the tao of jaklumen

the path of the sage must become the path of the hero

The son becomes the father…

3 Comments

Atonement… becoming one with someone, is a process. I still find myself disciplining my son by the ugly traditions of my father, and his father before him. I do not feel courage attempting to break the cycle; I feel weak. Afraid. I feel anger towards my son sometimes, but it is really anger towards myself, and my father. It is hard to loosen that terrified grip, to submit, and be free.

the tao of jaklumen

I would have put “10-year blogging journey” in the title, but that was starting to become clunky, and so I omitted it.  But just for your reference, dear readers, I’m picking up where I left off from New Life and the VOX years.

“One must have a faith that the father is merciful, and then a reliance on that mercy.” — Joseph Campbell

I had very mixed feelings about having a boy in my family.  Memories of being bullied by boys was too fresh in my mind.  Middle-school classmates called me “faggot” and “queer”, and chastised me for discovering I was into hardcore porn.  I was deathly afraid for years that the homoerotic aspects of my otherwise heterosexual fantasies would be discovered.  It took me a lot just to admit this to Cimmorene, much less to anyone else.  I also repressed a lot of memories of my father beating…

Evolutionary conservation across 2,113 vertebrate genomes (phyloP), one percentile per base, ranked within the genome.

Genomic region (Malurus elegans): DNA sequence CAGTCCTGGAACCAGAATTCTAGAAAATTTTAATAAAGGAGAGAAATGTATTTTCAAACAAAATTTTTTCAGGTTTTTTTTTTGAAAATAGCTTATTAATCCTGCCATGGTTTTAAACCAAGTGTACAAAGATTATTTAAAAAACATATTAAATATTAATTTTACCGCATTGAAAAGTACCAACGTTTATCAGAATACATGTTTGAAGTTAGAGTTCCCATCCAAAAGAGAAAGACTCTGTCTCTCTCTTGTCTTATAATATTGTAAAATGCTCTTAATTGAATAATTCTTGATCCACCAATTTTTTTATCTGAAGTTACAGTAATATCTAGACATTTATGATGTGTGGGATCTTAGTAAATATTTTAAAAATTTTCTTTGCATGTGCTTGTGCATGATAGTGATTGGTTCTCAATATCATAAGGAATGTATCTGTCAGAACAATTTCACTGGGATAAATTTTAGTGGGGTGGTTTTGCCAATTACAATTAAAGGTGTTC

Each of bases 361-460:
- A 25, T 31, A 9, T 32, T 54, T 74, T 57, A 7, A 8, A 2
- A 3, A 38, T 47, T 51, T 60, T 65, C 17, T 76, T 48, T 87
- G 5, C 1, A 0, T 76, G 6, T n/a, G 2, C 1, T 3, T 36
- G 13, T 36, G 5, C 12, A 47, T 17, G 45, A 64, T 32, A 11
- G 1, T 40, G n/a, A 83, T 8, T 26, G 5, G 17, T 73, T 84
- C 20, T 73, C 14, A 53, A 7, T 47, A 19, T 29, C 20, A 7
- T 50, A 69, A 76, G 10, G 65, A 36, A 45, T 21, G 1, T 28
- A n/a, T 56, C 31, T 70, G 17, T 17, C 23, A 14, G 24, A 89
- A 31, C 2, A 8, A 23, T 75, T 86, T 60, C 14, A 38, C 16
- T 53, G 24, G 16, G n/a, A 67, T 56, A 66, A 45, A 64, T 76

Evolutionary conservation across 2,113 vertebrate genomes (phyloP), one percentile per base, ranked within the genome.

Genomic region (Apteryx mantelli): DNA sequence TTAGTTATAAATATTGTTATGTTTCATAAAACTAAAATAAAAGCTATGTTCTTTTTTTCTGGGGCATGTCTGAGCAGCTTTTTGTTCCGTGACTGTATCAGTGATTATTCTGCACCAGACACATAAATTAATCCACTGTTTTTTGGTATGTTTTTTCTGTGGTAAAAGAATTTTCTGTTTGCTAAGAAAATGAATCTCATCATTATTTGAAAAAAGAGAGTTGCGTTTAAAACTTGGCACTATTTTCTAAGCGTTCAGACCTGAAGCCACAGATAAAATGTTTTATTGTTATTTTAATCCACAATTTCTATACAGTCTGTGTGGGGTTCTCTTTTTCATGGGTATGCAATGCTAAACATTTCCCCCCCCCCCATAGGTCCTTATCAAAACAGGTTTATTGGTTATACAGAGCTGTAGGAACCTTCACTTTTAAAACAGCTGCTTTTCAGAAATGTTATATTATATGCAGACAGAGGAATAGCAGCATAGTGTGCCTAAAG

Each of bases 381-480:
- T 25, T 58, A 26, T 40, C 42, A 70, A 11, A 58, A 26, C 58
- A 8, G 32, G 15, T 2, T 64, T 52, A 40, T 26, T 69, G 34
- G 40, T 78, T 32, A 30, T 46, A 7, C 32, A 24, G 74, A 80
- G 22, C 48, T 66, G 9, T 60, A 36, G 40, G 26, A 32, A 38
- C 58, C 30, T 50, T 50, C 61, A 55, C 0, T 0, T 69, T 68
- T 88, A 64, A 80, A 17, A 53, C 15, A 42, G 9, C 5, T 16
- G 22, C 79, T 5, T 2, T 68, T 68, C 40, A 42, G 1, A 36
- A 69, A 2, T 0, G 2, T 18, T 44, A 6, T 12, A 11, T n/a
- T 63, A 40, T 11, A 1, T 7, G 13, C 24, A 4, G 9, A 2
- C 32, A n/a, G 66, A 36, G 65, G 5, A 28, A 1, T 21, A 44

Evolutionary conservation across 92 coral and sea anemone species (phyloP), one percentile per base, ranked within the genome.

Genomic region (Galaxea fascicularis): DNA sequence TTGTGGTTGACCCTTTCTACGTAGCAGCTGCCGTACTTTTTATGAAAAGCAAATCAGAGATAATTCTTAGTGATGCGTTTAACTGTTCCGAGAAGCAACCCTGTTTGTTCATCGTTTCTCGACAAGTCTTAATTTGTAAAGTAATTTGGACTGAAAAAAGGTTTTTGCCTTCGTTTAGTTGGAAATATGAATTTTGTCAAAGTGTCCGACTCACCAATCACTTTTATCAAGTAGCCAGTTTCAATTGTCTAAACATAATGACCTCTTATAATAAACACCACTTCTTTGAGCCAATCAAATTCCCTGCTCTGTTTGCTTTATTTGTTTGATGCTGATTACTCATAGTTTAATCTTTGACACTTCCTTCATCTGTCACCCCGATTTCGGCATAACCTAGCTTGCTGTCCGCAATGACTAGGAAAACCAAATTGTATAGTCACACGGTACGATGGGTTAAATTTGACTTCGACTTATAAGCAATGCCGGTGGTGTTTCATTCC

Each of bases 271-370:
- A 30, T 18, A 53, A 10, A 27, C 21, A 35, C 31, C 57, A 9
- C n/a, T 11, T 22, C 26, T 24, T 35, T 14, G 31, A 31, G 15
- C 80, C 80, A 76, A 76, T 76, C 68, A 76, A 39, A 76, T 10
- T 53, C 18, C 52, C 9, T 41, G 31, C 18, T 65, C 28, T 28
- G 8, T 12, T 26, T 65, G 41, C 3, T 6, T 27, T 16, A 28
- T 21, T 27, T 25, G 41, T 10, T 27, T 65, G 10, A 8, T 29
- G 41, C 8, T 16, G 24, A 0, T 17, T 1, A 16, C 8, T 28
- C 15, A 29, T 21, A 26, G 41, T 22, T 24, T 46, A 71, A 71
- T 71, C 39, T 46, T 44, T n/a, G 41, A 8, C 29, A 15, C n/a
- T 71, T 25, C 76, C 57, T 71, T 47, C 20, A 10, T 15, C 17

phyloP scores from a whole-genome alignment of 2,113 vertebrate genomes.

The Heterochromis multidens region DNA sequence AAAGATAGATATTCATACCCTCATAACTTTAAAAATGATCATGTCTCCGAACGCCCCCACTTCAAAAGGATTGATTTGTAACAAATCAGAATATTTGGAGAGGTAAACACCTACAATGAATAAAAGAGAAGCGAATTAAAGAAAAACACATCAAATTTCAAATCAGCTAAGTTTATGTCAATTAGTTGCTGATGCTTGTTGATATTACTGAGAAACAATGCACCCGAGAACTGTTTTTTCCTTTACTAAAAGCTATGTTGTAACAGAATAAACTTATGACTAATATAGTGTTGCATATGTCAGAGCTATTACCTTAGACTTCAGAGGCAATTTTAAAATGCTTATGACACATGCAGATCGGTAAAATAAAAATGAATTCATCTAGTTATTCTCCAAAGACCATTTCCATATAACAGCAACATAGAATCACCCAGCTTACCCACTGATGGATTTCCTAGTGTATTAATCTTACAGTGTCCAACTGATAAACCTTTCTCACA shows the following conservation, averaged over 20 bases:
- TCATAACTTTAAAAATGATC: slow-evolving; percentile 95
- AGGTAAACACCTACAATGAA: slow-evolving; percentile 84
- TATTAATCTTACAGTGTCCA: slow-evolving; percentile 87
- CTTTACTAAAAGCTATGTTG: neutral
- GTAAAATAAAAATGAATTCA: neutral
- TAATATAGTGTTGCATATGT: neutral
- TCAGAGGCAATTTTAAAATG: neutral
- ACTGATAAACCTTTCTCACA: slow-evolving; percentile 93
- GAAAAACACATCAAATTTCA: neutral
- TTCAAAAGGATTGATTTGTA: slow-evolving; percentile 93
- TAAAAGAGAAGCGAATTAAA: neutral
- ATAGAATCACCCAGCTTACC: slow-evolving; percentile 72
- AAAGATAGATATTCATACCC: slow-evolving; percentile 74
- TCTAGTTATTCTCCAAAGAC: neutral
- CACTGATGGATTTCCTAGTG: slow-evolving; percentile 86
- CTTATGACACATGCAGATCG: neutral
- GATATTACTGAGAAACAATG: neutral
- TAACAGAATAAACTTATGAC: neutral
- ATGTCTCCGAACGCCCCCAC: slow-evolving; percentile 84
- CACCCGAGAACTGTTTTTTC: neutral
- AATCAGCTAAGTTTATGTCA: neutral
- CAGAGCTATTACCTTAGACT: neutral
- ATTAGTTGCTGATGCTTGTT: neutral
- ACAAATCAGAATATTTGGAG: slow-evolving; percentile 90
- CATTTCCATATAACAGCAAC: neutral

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Author: jaklumen

Wherever you see "jaklumen", that's me. The username is still unique as of 2016, so it's just me, and only me. It's the real me, because I'm bad at faking otherwise.

3 thoughts on “The son becomes the father…

  1. It can be SO HARD to break the cycle, especially when it is not simply (or rather not-so-simply) a matter of learned behavior, but also part of an underlying mental illness over which we only have partial control, and also a part of the human condition. At times, I have poor impulse control and rage uncontrollably. The look of fear in my son’s eyes tears at me. But, to seek to do better, to own our errs, to acknowledge our sins, to atone — that is HUGE, truly. I have apologized to my son when I’ve lost it. I work very hard to be the best mother than I can be. I will pray for you and your son, for me and mine, for us – all of us, all of humanity – and our children. Never again. Never again is our goal, but we are human and doing the best that we can as parents.

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